05/05/2008, 00.00
CHINA
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Threat of epidemic: thousands infected, strict controls on Chinese schools and child care centres

There is no known cure for the entovirus 71, and efforts are underway to prevent contagion among small children, the hardest-hit age group, with 26 deaths already. The virus has spread widely in various provinces. The World Health Organisation rules out "dangers" for the Olympics, but there is controversy over the delay in the release of the news.

Beijing (AsiaNews/Agencies) - The number of children killed has risen to 26, in the epidemic of the entovirus 71 (EV71), which from Anhui (22 deaths in Fuyang) has extended into Guangdong (three deaths, including two children under the age of 2 in Foshan), Zhejiang (one death),  Hubei, Shandong, Jiangxi, and Henan. The rapidity of the contagion and the lack of news on the illness, together with the delay in acknowledging the epidemic, is prompting many to fear a true health emergency, even if the World Health Organisation (WHO) says there are no dangers for the Olympics. Meanwhile, a national alarm has been raised: many kindergartens have been closed, and there are strict controls on primary schools and child care centres.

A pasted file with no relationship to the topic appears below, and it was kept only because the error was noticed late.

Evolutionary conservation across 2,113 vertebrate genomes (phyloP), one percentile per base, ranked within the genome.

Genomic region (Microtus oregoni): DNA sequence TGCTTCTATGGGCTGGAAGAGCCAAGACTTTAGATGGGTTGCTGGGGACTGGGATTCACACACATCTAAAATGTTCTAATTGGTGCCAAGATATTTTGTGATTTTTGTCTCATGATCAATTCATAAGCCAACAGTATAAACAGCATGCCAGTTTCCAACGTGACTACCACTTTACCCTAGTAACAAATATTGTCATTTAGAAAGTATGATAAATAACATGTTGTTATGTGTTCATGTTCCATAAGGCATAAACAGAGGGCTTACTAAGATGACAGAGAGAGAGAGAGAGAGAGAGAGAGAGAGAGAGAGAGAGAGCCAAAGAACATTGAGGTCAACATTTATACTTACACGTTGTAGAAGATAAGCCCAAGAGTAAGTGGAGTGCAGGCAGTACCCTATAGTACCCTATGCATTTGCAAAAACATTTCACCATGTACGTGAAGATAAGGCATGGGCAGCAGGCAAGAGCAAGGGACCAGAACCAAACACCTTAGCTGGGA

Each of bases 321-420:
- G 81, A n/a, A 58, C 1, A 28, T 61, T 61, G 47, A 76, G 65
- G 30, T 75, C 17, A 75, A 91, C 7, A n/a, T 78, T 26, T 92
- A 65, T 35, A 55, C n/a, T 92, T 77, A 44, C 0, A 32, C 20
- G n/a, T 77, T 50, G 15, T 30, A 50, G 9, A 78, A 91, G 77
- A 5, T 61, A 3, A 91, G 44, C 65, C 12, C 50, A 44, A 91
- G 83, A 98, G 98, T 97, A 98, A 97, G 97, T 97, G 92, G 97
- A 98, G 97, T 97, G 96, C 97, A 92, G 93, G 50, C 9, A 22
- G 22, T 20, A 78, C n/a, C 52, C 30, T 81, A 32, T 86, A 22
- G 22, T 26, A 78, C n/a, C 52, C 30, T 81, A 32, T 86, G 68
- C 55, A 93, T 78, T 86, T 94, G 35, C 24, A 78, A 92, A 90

According to the state news agency Xinhua, more than 5,000 cases of the disease were certified in Anhui alone two days ago, but hundreds of cases have been noted in other provinces, and results are awaited from tests on many children who are displaying the typical symptoms (pains in the hands, feet, and mouth; fever; sore throat; rash with blisters). It is highly contagious through skin contact or contact with the secretions of a sick person, and it strikes small children (especially under the age of two) who have weaker immune defences: in some child care centres, there have been dozens of cases in a few days.  It can cause damage to the brain, lungs, and heart.  The virus spread in early March, but the authorities acknowledged the epidemic only on April 27, after thousands of cases and numerous deaths.

Hans Troedsson, representative of the WHO in China, today ruled out "any threat to the Olympics", especially because the epidemic is striking mainly small children, and he maintains that it could die out before August.  But he has also acknowledged that "more study is necessary to understand the virus better".

What is worrying, in addition to the rapid propagation of the epidemic, is precisely the current lack of news on the virus, almost two months after it emerged, together with the silence maintained by the authorities up until last week.  Memories are still strong of the SARS epidemic in 2003, which struck 5,300 people in China, with more than 340 deaths.  There are no known vaccines or anti-viral medicines to prevent or cure EV71.  This virus has repeatedly appeared in the Asia-Pacific region (in 1998 in Taiwan, there were more than 80 deaths), but the great majority of cases are not lethal (the WHO maintained that these deaths are caused by a pulmonary edema following infection).  Verification is being awaited to determine if the virus has mutated into a new strain.

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